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Interstitial live, within the sand in the oceans (III)

Sand beaches have the reputation of being a cosy place to relax for the elderly people and for those with small children but at the same time - and for the same reasons - are considered to be void of thrilling or interesting marine life. This was our opinion as well before we began to screen sand samples in search for the tardigrade Batillipes mirus (to be translated as "mysterious shovel foot")
When judged with typical human superficiality ocean sand might be regarded just as a big heap of basically identical tiny sand grains - interesting only for a few specialists, like mineralogists or some of those strange esoteric egocentrics ...
Totally boring, isn't it?

But we had already pointed out in the last issue that this is really a question of scale, of big and small dimension. Already at moderate magnification you will come across bizarre foraminifera housings, jewel like diatoms, interesting fragments of sea urchin stings and many other interesting details.

All those seemingly non-sand-objects are embedded within a colourful micro flora revealing its mysteries only to the patient people among us. There are moments when a simple sand grain appears like one of those fascinating reef aquariums. But, sand collectors be warned, the colourful life within the sand grain is strictly linked to the wet state - when dried most of it will die and vanish. As a consequence further inverstigation might be restricted to the dead remains of the previous "micro reef".

In particular the Baltic Sea, locus typicus of our shovelfoot tardigrade Batillipes mirus , is thought to be less interesting than the "real oceans". Some people even venture to say that it is not a real ocean, when considering its maximum depth of about 100 m and its low salt content - a close to sterile ocean, more or less a freshwater pond with some seasalt added?
Though some of the arguments might be correct the conclusion is wrong. As we have pointed out, a simple dissecting microscope will reveal a tremendous species variety also in the Baltic sea. Just give it a try and have a look at the sand using moderate (up to 30x) magnification.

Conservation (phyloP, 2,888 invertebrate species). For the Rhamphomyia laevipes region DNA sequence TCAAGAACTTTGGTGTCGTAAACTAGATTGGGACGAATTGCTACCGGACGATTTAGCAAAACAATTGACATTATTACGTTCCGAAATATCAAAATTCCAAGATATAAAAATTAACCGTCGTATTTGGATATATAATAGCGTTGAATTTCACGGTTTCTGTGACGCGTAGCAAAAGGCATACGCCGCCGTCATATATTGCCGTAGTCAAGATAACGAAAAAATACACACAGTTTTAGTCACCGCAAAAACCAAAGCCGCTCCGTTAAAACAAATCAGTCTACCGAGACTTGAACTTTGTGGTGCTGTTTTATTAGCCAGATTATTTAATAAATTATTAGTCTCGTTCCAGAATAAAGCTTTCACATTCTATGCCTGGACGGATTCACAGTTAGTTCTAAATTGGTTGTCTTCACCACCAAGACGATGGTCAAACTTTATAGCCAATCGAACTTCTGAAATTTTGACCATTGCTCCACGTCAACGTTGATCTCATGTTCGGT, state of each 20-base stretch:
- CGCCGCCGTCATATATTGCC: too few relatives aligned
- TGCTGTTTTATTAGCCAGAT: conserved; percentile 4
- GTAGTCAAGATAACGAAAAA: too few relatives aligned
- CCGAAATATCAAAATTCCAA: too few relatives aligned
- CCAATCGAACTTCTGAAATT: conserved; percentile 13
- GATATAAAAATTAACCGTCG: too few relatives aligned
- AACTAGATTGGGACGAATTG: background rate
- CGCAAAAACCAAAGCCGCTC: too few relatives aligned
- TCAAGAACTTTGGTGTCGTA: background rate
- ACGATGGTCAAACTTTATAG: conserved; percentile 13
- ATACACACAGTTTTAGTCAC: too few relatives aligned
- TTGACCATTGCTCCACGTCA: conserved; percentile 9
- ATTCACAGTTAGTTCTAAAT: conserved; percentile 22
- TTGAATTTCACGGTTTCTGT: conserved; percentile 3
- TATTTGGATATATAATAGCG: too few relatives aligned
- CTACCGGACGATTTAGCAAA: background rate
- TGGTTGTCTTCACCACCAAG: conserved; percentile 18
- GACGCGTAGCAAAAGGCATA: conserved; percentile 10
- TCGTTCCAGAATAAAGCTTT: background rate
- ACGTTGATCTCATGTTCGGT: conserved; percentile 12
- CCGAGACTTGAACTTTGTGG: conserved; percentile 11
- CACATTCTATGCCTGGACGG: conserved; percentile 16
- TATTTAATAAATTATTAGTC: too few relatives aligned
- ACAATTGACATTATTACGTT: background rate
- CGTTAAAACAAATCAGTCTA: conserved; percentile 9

[ Sand grain from the Kiel bay, Germany (Kieler Föhrde) ]

Sand grain from the Kiel bay, Germany (Kieler Föhrde). Loupe magnification. Diameter ca. 1mm.

Indeed we find many micro organisms, most of them in low individual numbers but with a high variety and a perplexing vividness of colour - standing in strong contrast with the seemingsly uniform sand grain sand colour.

[ Sand grain flora ]

Typical sand grain flora from the Baltic Sea. Micro alga perfectly anchored upon the sand grain surface.

[ Sand grain flora ]

Typical sand grain flora from the Baltic Sea. Colourful algae spreading all over the sand grain surface.

[ Sand grain flora ]

Typical sand grain flora from the Baltic Sea. We do encounter a wide variety of micro organisms here, sometimes difficult do determine the genera, not to speak of the species. Ask your teacher ;-)

After some time we begin to understand what the nature of the tardigrade nutrition might be. not so much the splendid big diatoms with their massive glass housings but the even smaller micro micro algae. So the tardigrade is not "hunting" big diatoms. Instead it is steadily grazing along the sand grain surfaces, like sheep on a meadow thus cleaning our beaches - thank you, tardigrade!

[ Batillipes mirus on sand grain ]

Batillipes trying to clinge to the sand grain surface even though the pathway might turn out to be be strongly curved.

[ Batillipes mirus on sand Sandkorn ]

The mouth tube is directed downwards, so Batillipes can move along the sand grain and graze on its surface without bending its head downwards. The stylet action is less dramatic than it might appear - it can help to loosen small algae glued to the sand grain surface. At the same time the head with its multi-sensor equipment will look forward, in direction of the movement.

© Text, images and video clips by  Martin Mach  (webmaster@baertierchen.de).
Water Bear web base is a licensed and revised version of the German language monthly magazine  Bärtierchen-Journal . Style and grammar amendments by native speakers are warmly welcomed.

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